The third quarter of Thailand’s economy showed a slowdown, with growth expanding by only 1.5% year on year. This was below the predicted 2.4% and lower than the previous quarter’s 1.8%. Despite this, private consumption and tourism remained strong, while public spending, inventories, and goods exports dragged growth down.
Srettha Thavisin took office as Thailand’s new prime minister in late September and faces the challenge of leading the country to long-term economic recovery amidst political turmoil. While there is optimism about tightening monetary policies, weak GDP figures for the third quarter have intensified concerns about Thailand’s economic outlook.
In response to these concerns, the Bank of Thailand raised its key interest rate for the eighth straight time in September and expects growth and inflationary pressures to accelerate in the coming year. However, analysts at Nomura predict a pause in central bank policies in the near term, with the possibility of rate cuts by the second quarter of 2024. If this happens, it could impact digital wallet handouts from the government, which may further weaken the Thai baht against the dollar.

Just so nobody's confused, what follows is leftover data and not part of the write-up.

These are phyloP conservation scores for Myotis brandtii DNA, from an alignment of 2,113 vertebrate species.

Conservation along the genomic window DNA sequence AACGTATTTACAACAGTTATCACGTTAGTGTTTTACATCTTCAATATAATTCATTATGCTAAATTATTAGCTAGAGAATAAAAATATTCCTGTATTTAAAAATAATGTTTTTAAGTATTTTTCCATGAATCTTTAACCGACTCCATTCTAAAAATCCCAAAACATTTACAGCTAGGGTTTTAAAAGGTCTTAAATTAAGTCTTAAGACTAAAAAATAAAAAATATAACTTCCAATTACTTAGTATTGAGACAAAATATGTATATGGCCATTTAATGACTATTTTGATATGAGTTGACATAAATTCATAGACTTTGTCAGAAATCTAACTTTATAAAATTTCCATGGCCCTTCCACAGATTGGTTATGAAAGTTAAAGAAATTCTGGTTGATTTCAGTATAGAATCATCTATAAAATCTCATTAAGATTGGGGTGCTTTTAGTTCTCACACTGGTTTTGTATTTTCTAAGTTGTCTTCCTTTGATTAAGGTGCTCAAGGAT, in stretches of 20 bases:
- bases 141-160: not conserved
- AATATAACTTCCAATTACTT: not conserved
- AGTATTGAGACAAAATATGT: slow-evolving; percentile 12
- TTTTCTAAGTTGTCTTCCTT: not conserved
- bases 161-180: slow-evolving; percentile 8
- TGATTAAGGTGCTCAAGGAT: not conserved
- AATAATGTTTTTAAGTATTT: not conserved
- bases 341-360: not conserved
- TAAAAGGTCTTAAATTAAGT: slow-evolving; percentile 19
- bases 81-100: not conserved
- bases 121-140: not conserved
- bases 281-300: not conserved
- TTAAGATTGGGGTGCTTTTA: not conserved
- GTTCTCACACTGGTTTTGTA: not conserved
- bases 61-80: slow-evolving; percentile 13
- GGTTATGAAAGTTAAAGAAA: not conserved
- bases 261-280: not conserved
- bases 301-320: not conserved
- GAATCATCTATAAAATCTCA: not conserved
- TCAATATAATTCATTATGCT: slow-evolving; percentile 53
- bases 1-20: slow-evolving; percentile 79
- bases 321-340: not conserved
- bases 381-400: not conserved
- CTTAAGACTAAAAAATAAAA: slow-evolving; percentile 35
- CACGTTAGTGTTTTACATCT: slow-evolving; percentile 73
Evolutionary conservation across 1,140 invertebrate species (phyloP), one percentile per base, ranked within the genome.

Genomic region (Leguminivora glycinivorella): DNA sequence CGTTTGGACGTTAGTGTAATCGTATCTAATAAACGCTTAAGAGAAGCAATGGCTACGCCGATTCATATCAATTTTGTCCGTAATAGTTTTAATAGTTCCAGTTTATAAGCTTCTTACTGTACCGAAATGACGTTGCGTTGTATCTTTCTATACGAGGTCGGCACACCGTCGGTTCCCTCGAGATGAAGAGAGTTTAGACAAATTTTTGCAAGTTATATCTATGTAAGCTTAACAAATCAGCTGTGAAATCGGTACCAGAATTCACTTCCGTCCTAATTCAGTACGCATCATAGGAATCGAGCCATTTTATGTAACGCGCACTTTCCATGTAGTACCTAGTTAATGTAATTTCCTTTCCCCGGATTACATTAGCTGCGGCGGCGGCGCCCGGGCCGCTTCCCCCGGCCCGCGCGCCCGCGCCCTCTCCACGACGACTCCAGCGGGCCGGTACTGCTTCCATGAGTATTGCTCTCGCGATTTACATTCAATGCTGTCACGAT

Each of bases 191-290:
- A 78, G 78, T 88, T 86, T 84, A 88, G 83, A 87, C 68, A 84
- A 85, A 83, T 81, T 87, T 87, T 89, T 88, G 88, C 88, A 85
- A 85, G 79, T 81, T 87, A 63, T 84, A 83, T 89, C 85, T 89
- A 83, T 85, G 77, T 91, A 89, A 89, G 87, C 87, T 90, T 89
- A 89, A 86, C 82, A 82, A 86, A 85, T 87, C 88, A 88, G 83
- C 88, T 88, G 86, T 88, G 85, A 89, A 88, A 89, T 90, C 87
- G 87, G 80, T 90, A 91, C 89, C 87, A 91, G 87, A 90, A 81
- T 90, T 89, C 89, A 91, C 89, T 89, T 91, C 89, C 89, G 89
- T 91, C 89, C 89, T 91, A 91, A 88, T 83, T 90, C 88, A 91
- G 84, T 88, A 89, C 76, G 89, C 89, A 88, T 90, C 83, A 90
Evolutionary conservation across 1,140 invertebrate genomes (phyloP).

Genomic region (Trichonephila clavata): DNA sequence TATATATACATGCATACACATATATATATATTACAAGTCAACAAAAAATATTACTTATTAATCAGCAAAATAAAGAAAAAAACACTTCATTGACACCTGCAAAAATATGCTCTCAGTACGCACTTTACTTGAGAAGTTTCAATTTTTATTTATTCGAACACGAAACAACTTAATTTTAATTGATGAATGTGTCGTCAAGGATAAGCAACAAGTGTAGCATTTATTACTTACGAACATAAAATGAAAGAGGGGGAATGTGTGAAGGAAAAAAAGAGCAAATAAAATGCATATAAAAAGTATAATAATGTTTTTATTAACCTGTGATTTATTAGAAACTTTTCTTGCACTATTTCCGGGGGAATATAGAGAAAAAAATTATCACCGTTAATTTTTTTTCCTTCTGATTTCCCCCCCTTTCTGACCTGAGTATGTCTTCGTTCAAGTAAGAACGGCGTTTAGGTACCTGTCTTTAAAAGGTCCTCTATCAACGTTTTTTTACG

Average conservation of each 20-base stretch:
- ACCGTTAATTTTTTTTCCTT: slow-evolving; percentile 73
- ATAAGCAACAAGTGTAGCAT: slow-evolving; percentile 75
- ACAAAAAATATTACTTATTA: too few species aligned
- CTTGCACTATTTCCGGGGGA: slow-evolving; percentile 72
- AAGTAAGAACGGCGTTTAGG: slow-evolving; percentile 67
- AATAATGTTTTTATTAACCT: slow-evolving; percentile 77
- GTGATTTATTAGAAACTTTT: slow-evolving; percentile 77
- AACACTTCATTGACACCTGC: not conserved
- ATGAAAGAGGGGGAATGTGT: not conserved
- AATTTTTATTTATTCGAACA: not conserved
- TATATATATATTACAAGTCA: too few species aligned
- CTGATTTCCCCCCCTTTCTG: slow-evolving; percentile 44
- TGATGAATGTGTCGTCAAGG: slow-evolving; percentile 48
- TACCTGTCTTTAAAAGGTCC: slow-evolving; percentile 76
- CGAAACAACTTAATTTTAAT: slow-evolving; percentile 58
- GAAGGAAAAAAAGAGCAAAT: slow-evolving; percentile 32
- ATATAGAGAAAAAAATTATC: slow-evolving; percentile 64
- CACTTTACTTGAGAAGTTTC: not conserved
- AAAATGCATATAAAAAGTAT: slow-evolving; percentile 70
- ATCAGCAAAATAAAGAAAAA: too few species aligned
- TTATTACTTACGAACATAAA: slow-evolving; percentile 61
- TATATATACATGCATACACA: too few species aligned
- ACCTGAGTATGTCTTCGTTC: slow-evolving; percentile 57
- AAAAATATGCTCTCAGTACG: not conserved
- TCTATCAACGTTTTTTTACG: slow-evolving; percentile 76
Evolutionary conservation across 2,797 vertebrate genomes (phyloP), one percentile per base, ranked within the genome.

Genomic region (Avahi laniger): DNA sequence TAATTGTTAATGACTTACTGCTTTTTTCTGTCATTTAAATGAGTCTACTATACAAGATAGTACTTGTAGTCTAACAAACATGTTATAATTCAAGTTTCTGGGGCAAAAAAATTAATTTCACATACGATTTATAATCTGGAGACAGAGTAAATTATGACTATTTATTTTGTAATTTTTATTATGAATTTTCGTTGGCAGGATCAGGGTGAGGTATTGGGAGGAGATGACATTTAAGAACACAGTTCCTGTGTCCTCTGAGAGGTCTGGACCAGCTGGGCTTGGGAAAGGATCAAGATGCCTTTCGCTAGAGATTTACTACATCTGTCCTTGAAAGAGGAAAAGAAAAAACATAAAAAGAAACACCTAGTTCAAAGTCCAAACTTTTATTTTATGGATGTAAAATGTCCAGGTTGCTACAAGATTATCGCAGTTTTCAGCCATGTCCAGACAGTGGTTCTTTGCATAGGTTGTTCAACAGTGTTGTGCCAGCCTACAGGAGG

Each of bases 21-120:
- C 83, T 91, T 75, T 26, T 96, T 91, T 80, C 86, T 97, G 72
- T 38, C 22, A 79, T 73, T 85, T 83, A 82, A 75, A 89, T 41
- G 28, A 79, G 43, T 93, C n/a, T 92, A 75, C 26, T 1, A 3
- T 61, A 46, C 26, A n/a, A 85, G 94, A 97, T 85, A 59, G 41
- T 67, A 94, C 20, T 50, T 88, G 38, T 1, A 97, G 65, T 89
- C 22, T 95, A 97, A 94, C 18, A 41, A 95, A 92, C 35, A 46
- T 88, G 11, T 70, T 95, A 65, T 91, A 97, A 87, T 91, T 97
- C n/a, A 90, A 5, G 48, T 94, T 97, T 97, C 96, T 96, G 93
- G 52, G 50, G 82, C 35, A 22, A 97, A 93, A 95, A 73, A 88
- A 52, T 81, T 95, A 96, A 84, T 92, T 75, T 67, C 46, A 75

The Thai baht has already weakened against the dollar this year due to policy changes that could exacerbate its decline if they continue. Despite this challenge, Thailand remains resilient and continues to grow economically despite political instability and global economic uncertainty.